Since mid-2014, it has become even more difficult to find English language work here. Pre-2014 the Austrian Government insisted that unemployed take training courses including free English language courses. But from 2015, there have been severe cutbacks on sponsored English language courses. Although there are several English language projects in the Viennese state school sector which required English Native Speakers, there seem to be very few fresh openings here. So right now – in 2015 – there are too many native English language teachers chasing too few jobs.

There are some opportunities to work as English Native Speakers in Kindergartens, and there are several summer camps for children to learn English. No teaching qualifications are needed here. There are scores of language schools in Vienna, but nearly everyone I’ve met says that due to the cutbacks, there are less English language courses therefore less work. Having good TEFL qualifications and a few years’ experience is an advantage.

Other work possibilities include working for organisations like “English in Action” (based in Canterbury, Kent), BIKU (St Poelten), Native Speakers Network (Bratislava), which offer communicative English language weeks in Austrian state schools. No teaching qualifications are needed. However, the pay is low – typically 400 euros per week, and you won’t be working every week. Possibly the maximum you can reckon on is 8 months per year. Great if you have no fixed abode, but not really enough if you have to pay for long term accommodation as well.

Another place one can work is in the Volkshochschulen (VHS) which are adult education colleges. Hourly pay is 19 – 22 euros. Bear in mind that it is difficult and unlikely that you will get full time work here, and that even if you are booked on a course, it can be cancelled the day before if there are not enough participants. WIFI, BFI and “Die Berater” are adult education institutes which pay 20 – 35 euros per hour and require their trainers to take the “Gender Mainstreaming” 1-day course every two years and “Diversity Management” 2-day course every ten years. WIFI, BFI and “Die Berater” have no openings right now, but if you were accepted as a trainer you would probably be able to get them to offer you the courses free before you start. On the other hand, if you reside in Vienna (i.e. you have a Meldezettel) you can claim part payment from WAFF, an organisation which sponsors employees to do training courses.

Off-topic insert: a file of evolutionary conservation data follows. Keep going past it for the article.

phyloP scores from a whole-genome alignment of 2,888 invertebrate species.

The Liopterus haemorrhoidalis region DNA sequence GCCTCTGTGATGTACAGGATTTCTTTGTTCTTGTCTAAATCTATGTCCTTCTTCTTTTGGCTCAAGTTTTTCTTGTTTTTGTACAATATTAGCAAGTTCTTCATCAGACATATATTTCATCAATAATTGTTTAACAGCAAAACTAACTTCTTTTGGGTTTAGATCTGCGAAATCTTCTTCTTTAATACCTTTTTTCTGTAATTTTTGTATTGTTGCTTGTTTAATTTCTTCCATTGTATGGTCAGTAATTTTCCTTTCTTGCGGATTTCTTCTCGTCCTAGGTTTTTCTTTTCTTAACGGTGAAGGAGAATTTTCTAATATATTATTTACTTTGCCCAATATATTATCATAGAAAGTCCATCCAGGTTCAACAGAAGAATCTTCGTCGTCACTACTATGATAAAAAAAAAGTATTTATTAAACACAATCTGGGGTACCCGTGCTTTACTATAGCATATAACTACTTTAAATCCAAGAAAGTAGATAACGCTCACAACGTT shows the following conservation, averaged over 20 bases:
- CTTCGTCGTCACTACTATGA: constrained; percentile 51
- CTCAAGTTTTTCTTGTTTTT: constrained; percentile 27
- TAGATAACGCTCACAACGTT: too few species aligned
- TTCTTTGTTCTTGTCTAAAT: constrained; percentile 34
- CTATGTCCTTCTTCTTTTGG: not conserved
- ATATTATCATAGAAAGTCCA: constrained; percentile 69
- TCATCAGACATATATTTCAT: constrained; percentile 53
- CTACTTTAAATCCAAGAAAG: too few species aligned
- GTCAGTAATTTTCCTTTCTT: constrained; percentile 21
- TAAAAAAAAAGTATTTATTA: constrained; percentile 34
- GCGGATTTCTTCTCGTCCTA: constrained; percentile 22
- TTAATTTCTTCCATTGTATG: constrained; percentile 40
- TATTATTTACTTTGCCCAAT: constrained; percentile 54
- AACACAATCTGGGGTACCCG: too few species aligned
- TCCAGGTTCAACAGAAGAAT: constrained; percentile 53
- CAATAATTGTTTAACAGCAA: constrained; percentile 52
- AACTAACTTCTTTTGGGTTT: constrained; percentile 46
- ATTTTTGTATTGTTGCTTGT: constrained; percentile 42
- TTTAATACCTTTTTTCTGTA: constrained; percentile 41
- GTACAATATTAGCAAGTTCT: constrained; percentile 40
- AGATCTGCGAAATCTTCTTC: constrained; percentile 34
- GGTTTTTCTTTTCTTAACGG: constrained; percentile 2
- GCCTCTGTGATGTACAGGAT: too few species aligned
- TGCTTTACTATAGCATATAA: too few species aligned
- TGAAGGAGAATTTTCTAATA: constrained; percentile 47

Austrian schools do have some openings for language assistants. For this you only need to be an English native speaker. To apply for these positions you need to go through the Stadtschulrat. The Stadtschulrat are running several dual language programmes in schools and colleges, but there have been very few fresh openings since 2012. There are also several private schools. A complete listing of Austrian schools – whether state, private or international, is on http://www.schule.at/schulfuehrer.html

There are several International Schools in Vienna, which require teacher qualifications. To become employed as a teacher in an Austrian state school is enormously difficult. You need to have Advanced German language skills (OECD C1) and the Stadtschulrat needs then to decide if your teaching qualification is equivalent to an Austrian teaching qualification. One criteria they set is that your teaching qualification was for two subjects. To become an Austrian Primary School teacher is even more difficult as you also need qualifications in Austrian law, history and culture.

Typical Working Conditions

In adult education centres and in several language schools the working day can extend from 8 AM to 9 PM. However, you would not necessarily be working that many hours per week. In a typical Austrian school the school day is from 8AM till 1PM, though some schools offer a longer day. At international schools a typical school day is from 9 AM till 3 or 4 PM.

Fiacre ride mal mary

Social Life

Vienna has a lively expat scene which enables you to visit museums, cinema, theatre, concerts together, or meet people in a restaurant or cafe or bar, or go hiking, or play sport with like-minded people or attend other events. Global internet sites such as Internations, Meetup and YELP are great for meeting international people living in Vienna who usually speak English and Groops.AT is great for meeting Austrians. A useful networking group is TEA (Teachers of English in Austria).   There are also many bridge, chess, poker and sports clubs.

Useful Links about Vienna for Expats

http://www.wien.gv.at/arbeit-wirtschaft/expats.html Tips for expats by the Viennese Government.

http://www.vienna-expats.at    Vienna Expats Forum and Community Events

http://www.virtualvienna.net   A guide for Expats.

http://www.expat-blog.com/en/nationalities/american/in/europe/austria/vienna Guide for American expats living in Vienna.